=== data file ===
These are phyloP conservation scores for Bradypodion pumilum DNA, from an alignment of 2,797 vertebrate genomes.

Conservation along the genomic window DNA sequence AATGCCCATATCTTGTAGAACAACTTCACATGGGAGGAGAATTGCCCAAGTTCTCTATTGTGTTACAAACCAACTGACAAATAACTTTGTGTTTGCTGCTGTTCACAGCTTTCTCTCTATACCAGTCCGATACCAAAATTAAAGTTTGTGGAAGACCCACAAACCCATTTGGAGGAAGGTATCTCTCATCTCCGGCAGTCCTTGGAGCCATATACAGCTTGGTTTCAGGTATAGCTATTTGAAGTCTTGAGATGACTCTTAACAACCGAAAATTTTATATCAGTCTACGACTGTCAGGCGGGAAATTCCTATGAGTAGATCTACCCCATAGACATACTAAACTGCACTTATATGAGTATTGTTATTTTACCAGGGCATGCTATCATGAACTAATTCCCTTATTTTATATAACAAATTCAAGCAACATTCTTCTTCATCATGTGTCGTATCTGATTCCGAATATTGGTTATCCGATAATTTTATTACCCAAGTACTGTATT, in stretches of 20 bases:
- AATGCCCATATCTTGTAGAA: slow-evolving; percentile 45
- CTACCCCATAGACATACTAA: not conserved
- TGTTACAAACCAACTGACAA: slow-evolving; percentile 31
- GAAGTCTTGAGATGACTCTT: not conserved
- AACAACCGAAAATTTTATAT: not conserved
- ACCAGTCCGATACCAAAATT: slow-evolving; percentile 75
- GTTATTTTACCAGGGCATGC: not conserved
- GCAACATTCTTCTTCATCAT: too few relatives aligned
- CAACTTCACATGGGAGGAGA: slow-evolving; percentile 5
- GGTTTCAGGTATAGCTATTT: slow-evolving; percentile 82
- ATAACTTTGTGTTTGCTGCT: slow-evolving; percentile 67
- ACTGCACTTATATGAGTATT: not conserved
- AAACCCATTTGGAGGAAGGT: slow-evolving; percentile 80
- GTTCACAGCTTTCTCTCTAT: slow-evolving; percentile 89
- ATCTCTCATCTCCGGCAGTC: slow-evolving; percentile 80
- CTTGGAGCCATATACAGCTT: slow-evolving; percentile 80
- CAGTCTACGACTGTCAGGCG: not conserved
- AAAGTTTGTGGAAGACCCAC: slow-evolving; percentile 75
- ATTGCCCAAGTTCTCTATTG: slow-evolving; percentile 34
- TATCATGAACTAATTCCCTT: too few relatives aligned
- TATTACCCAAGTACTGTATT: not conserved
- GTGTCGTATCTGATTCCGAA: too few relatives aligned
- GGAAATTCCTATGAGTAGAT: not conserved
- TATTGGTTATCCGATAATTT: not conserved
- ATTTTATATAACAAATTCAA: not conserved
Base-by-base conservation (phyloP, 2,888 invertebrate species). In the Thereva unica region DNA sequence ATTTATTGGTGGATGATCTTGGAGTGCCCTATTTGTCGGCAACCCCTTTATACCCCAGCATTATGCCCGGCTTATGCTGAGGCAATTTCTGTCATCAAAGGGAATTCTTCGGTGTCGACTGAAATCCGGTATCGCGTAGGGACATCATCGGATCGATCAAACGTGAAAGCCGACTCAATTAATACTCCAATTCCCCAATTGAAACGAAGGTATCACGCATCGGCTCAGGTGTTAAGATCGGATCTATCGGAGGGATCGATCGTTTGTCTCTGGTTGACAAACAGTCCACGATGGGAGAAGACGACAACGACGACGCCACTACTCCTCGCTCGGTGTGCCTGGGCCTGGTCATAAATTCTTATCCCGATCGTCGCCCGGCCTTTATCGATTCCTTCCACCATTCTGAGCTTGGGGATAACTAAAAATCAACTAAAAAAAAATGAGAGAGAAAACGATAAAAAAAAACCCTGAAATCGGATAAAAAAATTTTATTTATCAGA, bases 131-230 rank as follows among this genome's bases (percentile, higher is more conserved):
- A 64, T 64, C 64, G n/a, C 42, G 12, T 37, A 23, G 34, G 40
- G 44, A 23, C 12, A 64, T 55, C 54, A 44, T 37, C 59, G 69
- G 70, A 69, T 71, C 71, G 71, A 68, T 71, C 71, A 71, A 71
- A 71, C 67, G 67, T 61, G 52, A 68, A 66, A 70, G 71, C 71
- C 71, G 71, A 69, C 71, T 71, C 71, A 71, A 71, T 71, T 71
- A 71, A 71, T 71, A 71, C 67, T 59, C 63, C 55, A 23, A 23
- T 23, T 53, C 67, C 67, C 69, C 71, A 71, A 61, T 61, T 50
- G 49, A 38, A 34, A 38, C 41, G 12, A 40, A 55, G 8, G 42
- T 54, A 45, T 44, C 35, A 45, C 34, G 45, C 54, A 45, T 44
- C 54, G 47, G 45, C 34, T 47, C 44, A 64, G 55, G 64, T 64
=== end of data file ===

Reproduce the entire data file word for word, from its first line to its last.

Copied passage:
These are phyloP conservation scores for Bradypodion pumilum DNA, from an alignment of 2,797 vertebrate genomes.

Conservation along the genomic window DNA sequence AATGCCCATATCTTGTAGAACAACTTCACATGGGAGGAGAATTGCCCAAGTTCTCTATTGTGTTACAAACCAACTGACAAATAACTTTGTGTTTGCTGCTGTTCACAGCTTTCTCTCTATACCAGTCCGATACCAAAATTAAAGTTTGTGGAAGACCCACAAACCCATTTGGAGGAAGGTATCTCTCATCTCCGGCAGTCCTTGGAGCCATATACAGCTTGGTTTCAGGTATAGCTATTTGAAGTCTTGAGATGACTCTTAACAACCGAAAATTTTATATCAGTCTACGACTGTCAGGCGGGAAATTCCTATGAGTAGATCTACCCCATAGACATACTAAACTGCACTTATATGAGTATTGTTATTTTACCAGGGCATGCTATCATGAACTAATTCCCTTATTTTATATAACAAATTCAAGCAACATTCTTCTTCATCATGTGTCGTATCTGATTCCGAATATTGGTTATCCGATAATTTTATTACCCAAGTACTGTATT, in stretches of 20 bases:
- AATGCCCATATCTTGTAGAA: slow-evolving; percentile 45
- CTACCCCATAGACATACTAA: not conserved
- TGTTACAAACCAACTGACAA: slow-evolving; percentile 31
- GAAGTCTTGAGATGACTCTT: not conserved
- AACAACCGAAAATTTTATAT: not conserved
- ACCAGTCCGATACCAAAATT: slow-evolving; percentile 75
- GTTATTTTACCAGGGCATGC: not conserved
- GCAACATTCTTCTTCATCAT: too few relatives aligned
- CAACTTCACATGGGAGGAGA: slow-evolving; percentile 5
- GGTTTCAGGTATAGCTATTT: slow-evolving; percentile 82
- ATAACTTTGTGTTTGCTGCT: slow-evolving; percentile 67
- ACTGCACTTATATGAGTATT: not conserved
- AAACCCATTTGGAGGAAGGT: slow-evolving; percentile 80
- GTTCACAGCTTTCTCTCTAT: slow-evolving; percentile 89
- ATCTCTCATCTCCGGCAGTC: slow-evolving; percentile 80
- CTTGGAGCCATATACAGCTT: slow-evolving; percentile 80
- CAGTCTACGACTGTCAGGCG: not conserved
- AAAGTTTGTGGAAGACCCAC: slow-evolving; percentile 75
- ATTGCCCAAGTTCTCTATTG: slow-evolving; percentile 34
- TATCATGAACTAATTCCCTT: too few relatives aligned
- TATTACCCAAGTACTGTATT: not conserved
- GTGTCGTATCTGATTCCGAA: too few relatives aligned
- GGAAATTCCTATGAGTAGAT: not conserved
- TATTGGTTATCCGATAATTT: not conserved
- ATTTTATATAACAAATTCAA: not conserved
Base-by-base conservation (phyloP, 2,888 invertebrate species). In the Thereva unica region DNA sequence ATTTATTGGTGGATGATCTTGGAGTGCCCTATTTGTCGGCAACCCCTTTATACCCCAGCATTATGCCCGGCTTATGCTGAGGCAATTTCTGTCATCAAAGGGAATTCTTCGGTGTCGACTGAAATCCGGTATCGCGTAGGGACATCATCGGATCGATCAAACGTGAAAGCCGACTCAATTAATACTCCAATTCCCCAATTGAAACGAAGGTATCACGCATCGGCTCAGGTGTTAAGATCGGATCTATCGGAGGGATCGATCGTTTGTCTCTGGTTGACAAACAGTCCACGATGGGAGAAGACGACAACGACGACGCCACTACTCCTCGCTCGGTGTGCCTGGGCCTGGTCATAAATTCTTATCCCGATCGTCGCCCGGCCTTTATCGATTCCTTCCACCATTCTGAGCTTGGGGATAACTAAAAATCAACTAAAAAAAAATGAGAGAGAAAACGATAAAAAAAAACCCTGAAATCGGATAAAAAAATTTTATTTATCAGA, bases 131-230 rank as follows among this genome's bases (percentile, higher is more conserved):
- A 64, T 64, C 64, G n/a, C 42, G 12, T 37, A 23, G 34, G 40
- G 44, A 23, C 12, A 64, T 55, C 54, A 44, T 37, C 59, G 69
- G 70, A 69, T 71, C 71, G 71, A 68, T 71, C 71, A 71, A 71
- A 71, C 67, G 67, T 61, G 52, A 68, A 66, A 70, G 71, C 71
- C 71, G 71, A 69, C 71, T 71, C 71, A 71, A 71, T 71, T 71
- A 71, A 71, T 71, A 71, C 67, T 59, C 63, C 55, A 23, A 23
- T 23, T 53, C 67, C 67, C 69, C 71, A 71, A 61, T 61, T 50
- G 49, A 38, A 34, A 38, C 41, G 12, A 40, A 55, G 8, G 42
- T 54, A 45, T 44, C 35, A 45, C 34, G 45, C 54, A 45, T 44
- C 54, G 47, G 45, C 34, T 47, C 44, A 64, G 55, G 64, T 64